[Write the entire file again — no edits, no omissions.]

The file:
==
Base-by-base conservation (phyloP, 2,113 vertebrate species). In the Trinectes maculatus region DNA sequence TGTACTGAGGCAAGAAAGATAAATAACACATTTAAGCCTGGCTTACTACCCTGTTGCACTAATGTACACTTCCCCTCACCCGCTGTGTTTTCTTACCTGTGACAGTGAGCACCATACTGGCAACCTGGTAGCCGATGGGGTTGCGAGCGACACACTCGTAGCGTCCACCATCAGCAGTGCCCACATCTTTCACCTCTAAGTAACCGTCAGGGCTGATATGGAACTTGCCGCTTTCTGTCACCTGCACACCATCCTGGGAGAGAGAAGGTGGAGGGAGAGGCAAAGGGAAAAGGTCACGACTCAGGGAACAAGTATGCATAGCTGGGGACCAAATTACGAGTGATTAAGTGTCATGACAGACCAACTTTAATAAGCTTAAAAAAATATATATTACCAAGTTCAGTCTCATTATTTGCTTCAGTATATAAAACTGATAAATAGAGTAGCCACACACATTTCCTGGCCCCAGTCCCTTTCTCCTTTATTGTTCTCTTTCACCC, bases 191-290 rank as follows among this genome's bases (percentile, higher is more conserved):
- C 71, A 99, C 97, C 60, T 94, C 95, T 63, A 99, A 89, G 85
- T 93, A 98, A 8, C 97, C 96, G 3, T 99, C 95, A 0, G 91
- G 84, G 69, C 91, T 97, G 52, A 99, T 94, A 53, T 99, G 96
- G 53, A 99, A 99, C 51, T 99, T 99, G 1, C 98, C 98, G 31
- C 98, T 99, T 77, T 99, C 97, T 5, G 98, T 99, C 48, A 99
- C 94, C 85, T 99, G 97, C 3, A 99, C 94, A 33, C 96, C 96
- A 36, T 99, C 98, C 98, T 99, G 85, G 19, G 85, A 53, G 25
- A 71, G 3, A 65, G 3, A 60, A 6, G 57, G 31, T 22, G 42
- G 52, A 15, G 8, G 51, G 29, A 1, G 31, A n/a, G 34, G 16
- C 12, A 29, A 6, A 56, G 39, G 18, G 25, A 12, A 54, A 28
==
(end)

Base-by-base conservation (phyloP, 2,113 vertebrate species). In the Trinectes maculatus region DNA sequence TGTACTGAGGCAAGAAAGATAAATAACACATTTAAGCCTGGCTTACTACCCTGTTGCACTAATGTACACTTCCCCTCACCCGCTGTGTTTTCTTACCTGTGACAGTGAGCACCATACTGGCAACCTGGTAGCCGATGGGGTTGCGAGCGACACACTCGTAGCGTCCACCATCAGCAGTGCCCACATCTTTCACCTCTAAGTAACCGTCAGGGCTGATATGGAACTTGCCGCTTTCTGTCACCTGCACACCATCCTGGGAGAGAGAAGGTGGAGGGAGAGGCAAAGGGAAAAGGTCACGACTCAGGGAACAAGTATGCATAGCTGGGGACCAAATTACGAGTGATTAAGTGTCATGACAGACCAACTTTAATAAGCTTAAAAAAATATATATTACCAAGTTCAGTCTCATTATTTGCTTCAGTATATAAAACTGATAAATAGAGTAGCCACACACATTTCCTGGCCCCAGTCCCTTTCTCCTTTATTGTTCTCTTTCACCC, bases 191-290 rank as follows among this genome's bases (percentile, higher is more conserved):
- C 71, A 99, C 97, C 60, T 94, C 95, T 63, A 99, A 89, G 85
- T 93, A 98, A 8, C 97, C 96, G 3, T 99, C 95, A 0, G 91
- G 84, G 69, C 91, T 97, G 52, A 99, T 94, A 53, T 99, G 96
- G 53, A 99, A 99, C 51, T 99, T 99, G 1, C 98, C 98, G 31
- C 98, T 99, T 77, T 99, C 97, T 5, G 98, T 99, C 48, A 99
- C 94, C 85, T 99, G 97, C 3, A 99, C 94, A 33, C 96, C 96
- A 36, T 99, C 98, C 98, T 99, G 85, G 19, G 85, A 53, G 25
- A 71, G 3, A 65, G 3, A 60, A 6, G 57, G 31, T 22, G 42
- G 52, A 15, G 8, G 51, G 29, A 1, G 31, A n/a, G 34, G 16
- C 12, A 29, A 6, A 56, G 39, G 18, G 25, A 12, A 54, A 28